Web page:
South America
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There is little to report about early man in the area of South America now known as Uruguay. There was no real development of a civilisation other than small tribes who, by all accounts were pretty fierce and gave the early European explorers a tough time.

The Portuguese are said to have arrived around 1512, but the Spanish led by Juan Diaz de Solis were the first to make themselves felt in about 1516. At first the Spanish and Portuguese contested the region but the first real permanent settlement was a Spanish Franciscan mission which was established at Villa Soriano in 1624.

Uruguay’s capital, Montevideo, was established by the Spanish around 1723 and quickly grew into a major city and port. The Spanish had wrestled the area from the Portuguese and the next few years were marked by ongoing battles between the Spanish, Portuguese and the British. The British gave up their interests at the end of the Peninsula war and subsequent battles by the two remaining powers were centred on competition between Buenos Aires and Montevideo.

Like all South American countries of the period, the people of the region wanted independence from their colonial masters and in 1811 José Gervasio Artigas launched a revolt against Spain. In 1814 he formed the Federal League but Portuguese forces from neighbouring Brazil invaded the region in 1816 and by 1821 the area was annexed to Brazil as the Província Cisplatina.

That was never going to be the end of the matter and a group called the Treinta y Tres Orientales or Thirty-Three Orientals led by Juan Antonio Lavalleja took on the Empire of Brazil and declared independence on 25th August 1825. This in turn led to the 500 day Cisplatine War between December 1825 and 27th August 1828 and the signing of the Treaty of Montevideo at which Brazil and Argentina recognised independent Uruguay.

Political parties were quickly established in the new nation; on one side were the Blancos (Whites), the forerunners of the right-wing National Party of today and who represented the interests of the agricultural community. On the other side the Colorados (Reds), known today as the liberal centre-right Colorado Party looked after the interests of the business community. The two parties took sides in a developing split in Argentina and the subsequent “Guerra Grande” a civil war which was fought on Uruguayan soil and which lasted 13 years from 1839 – 1852 attracted foreigners from far and wide including Spanish, Portuguese, British, French and Italians. It even drew in Giuseppe Garibaldi who was one of those instrumental in the unification of Italy but at the time was exiled from Italy and fought courageously on the side of the Colorados.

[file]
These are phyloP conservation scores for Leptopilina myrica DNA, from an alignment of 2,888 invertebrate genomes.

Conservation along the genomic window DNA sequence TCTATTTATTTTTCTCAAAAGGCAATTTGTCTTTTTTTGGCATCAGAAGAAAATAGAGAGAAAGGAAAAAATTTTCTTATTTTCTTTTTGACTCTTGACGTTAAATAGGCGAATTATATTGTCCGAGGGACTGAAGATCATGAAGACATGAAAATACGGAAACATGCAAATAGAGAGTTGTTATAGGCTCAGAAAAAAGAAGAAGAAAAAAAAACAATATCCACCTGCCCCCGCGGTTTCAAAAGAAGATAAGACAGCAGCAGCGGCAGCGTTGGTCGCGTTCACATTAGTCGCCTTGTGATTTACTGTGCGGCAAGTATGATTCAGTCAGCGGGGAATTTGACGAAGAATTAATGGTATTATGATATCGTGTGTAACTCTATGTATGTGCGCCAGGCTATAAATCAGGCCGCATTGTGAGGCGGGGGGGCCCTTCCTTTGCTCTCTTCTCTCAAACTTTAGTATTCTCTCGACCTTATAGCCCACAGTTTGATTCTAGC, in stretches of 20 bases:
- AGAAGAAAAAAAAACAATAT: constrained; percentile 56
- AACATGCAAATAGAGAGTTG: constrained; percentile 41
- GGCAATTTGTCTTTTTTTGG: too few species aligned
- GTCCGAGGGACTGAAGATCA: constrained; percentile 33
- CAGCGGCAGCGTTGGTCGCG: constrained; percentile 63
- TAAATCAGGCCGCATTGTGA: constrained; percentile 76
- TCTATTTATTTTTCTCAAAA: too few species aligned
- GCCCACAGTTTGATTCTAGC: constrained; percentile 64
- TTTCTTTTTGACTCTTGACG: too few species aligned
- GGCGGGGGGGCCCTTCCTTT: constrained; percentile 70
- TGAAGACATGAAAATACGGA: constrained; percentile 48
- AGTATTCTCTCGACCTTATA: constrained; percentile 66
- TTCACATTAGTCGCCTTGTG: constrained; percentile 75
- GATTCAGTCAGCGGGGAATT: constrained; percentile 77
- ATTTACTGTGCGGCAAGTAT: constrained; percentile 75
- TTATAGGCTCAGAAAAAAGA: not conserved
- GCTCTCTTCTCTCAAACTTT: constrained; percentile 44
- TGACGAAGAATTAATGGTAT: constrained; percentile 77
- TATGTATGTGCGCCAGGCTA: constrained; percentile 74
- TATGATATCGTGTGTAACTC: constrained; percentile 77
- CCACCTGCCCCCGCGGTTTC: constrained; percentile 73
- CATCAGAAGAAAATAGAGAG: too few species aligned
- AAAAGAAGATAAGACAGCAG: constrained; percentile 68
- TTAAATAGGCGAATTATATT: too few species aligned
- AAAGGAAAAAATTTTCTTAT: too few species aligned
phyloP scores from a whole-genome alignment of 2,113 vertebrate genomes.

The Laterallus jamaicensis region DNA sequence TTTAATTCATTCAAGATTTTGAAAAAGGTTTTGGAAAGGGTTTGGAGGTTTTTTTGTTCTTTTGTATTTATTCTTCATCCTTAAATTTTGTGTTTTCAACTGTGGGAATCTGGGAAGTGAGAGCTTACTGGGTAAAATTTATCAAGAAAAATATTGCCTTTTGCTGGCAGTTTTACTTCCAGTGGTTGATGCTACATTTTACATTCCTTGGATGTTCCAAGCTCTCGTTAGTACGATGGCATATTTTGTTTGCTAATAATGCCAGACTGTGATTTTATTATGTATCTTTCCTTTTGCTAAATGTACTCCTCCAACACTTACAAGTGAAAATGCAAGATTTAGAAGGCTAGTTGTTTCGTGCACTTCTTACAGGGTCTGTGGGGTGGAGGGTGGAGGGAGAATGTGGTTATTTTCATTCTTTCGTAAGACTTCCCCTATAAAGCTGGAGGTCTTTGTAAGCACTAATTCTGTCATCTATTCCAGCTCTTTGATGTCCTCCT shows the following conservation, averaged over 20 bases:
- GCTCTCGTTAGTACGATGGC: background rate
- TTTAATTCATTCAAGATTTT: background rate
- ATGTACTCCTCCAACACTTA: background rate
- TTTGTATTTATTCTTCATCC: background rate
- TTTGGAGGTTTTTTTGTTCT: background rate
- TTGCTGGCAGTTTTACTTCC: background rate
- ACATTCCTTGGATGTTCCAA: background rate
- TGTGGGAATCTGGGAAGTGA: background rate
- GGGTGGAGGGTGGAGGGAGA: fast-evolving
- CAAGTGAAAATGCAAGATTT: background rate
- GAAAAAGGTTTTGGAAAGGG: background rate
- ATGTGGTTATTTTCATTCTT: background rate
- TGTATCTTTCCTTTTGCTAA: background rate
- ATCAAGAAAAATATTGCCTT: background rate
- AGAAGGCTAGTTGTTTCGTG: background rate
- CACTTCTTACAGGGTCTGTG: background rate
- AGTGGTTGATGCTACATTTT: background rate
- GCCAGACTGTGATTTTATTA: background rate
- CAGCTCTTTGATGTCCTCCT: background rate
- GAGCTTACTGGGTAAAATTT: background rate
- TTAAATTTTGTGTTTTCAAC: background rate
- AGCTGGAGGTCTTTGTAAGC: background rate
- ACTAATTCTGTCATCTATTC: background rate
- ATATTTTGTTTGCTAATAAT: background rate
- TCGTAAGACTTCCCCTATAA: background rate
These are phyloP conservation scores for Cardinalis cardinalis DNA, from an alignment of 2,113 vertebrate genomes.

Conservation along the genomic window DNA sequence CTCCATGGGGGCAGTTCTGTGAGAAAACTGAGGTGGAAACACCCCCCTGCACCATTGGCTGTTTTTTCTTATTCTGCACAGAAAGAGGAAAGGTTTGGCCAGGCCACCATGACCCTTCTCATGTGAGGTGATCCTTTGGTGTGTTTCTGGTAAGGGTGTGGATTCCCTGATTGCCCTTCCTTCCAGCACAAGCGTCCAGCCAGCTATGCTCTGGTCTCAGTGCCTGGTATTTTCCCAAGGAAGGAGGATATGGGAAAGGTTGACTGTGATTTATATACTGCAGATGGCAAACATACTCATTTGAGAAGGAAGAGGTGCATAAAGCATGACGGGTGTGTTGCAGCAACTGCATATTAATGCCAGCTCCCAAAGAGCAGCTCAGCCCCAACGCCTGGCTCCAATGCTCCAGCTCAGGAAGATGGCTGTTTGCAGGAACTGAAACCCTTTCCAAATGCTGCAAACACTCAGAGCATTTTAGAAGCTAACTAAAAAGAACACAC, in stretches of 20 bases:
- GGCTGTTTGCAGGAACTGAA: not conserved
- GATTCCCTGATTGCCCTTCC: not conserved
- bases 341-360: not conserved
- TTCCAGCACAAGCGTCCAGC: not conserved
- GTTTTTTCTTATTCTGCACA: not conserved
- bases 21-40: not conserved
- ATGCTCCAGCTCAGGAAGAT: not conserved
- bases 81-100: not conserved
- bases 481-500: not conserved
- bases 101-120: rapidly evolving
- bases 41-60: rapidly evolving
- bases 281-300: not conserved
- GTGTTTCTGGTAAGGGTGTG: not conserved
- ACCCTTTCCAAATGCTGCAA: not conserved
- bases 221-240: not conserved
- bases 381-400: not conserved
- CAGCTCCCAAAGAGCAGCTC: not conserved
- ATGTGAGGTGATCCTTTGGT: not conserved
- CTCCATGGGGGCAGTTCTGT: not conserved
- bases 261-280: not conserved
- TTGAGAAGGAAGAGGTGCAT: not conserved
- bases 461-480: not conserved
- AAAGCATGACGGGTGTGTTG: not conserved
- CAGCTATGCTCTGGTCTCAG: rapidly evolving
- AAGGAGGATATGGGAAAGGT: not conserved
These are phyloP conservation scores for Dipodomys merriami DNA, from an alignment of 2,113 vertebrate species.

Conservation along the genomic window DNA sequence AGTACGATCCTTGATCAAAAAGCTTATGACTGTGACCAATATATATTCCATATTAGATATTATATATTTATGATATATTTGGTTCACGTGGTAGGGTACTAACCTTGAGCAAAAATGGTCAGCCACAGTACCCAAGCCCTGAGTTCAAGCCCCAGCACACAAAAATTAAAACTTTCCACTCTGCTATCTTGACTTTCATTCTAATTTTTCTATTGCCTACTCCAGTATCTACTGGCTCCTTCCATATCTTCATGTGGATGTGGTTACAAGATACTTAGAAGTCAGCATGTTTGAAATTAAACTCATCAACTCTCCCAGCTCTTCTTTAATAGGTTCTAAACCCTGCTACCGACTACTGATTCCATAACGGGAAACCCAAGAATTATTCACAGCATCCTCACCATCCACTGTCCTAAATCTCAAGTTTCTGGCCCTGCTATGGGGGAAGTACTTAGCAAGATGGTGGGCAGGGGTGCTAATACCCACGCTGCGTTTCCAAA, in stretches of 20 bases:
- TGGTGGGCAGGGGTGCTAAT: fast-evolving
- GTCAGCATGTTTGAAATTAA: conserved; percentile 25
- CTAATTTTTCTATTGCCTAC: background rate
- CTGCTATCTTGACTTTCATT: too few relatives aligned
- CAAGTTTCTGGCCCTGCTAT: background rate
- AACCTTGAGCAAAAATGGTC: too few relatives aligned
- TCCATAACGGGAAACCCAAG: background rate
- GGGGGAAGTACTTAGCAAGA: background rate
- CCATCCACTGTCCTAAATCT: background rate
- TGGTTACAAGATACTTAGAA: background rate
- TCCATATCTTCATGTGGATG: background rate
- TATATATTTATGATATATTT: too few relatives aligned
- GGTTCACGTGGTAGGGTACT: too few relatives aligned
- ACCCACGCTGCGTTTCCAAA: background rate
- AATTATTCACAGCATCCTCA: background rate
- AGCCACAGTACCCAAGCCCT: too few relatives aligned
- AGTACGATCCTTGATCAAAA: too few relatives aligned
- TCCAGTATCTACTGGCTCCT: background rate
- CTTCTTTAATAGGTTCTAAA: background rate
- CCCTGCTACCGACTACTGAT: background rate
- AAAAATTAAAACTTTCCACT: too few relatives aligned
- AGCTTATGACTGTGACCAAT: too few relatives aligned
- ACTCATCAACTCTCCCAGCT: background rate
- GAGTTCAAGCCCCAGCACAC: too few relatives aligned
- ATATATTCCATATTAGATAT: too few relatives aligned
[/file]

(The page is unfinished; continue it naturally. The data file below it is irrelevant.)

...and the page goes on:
After the “Great War” Uruguay became an attractive destination for the Spanish and Italians, the economy improved and Montevideo became a major economic centre on the mouth of the River Plate.

Since 1830 when a new constitution came into force the political pendulum has swung between the Colorados and the Nationals. From the end of the “Great War” in 1852 and the turn of the century the country had 36 changes of President in 48 years. The Colorados took the position 29 times and completely dominated the country from 1865, with the Nationals winning six times and with one independent, Juan Antonio Lavalleja (September – October 1853) of Thirty-Three Orientals fame.

Apart from the high turnover of Presidents it was also a turbulent period. A Triple Alliance formed between Brazil, Argentina and the Uruguayan President Venancio Flores went to war with Paraguay (1864 – 1870) which led to the deaths of nearly half a million people.

Towards the end of the Presidency of Lorenzo Batlle y Grau (1868 – 1872) a civil war broke out after an insurrection by the Nationals, a peace agreement was signed in 1872 but in 1875 the military took power and dominated until 1886.

Colonel Lorenzo Latorre was President twice (1876 – 1879 & 1879 – 1880) and was known as the Dictator but he made improvements to the economy and educational standards. He resigned in 1880 declaring Uruguay ‘ungovernable’!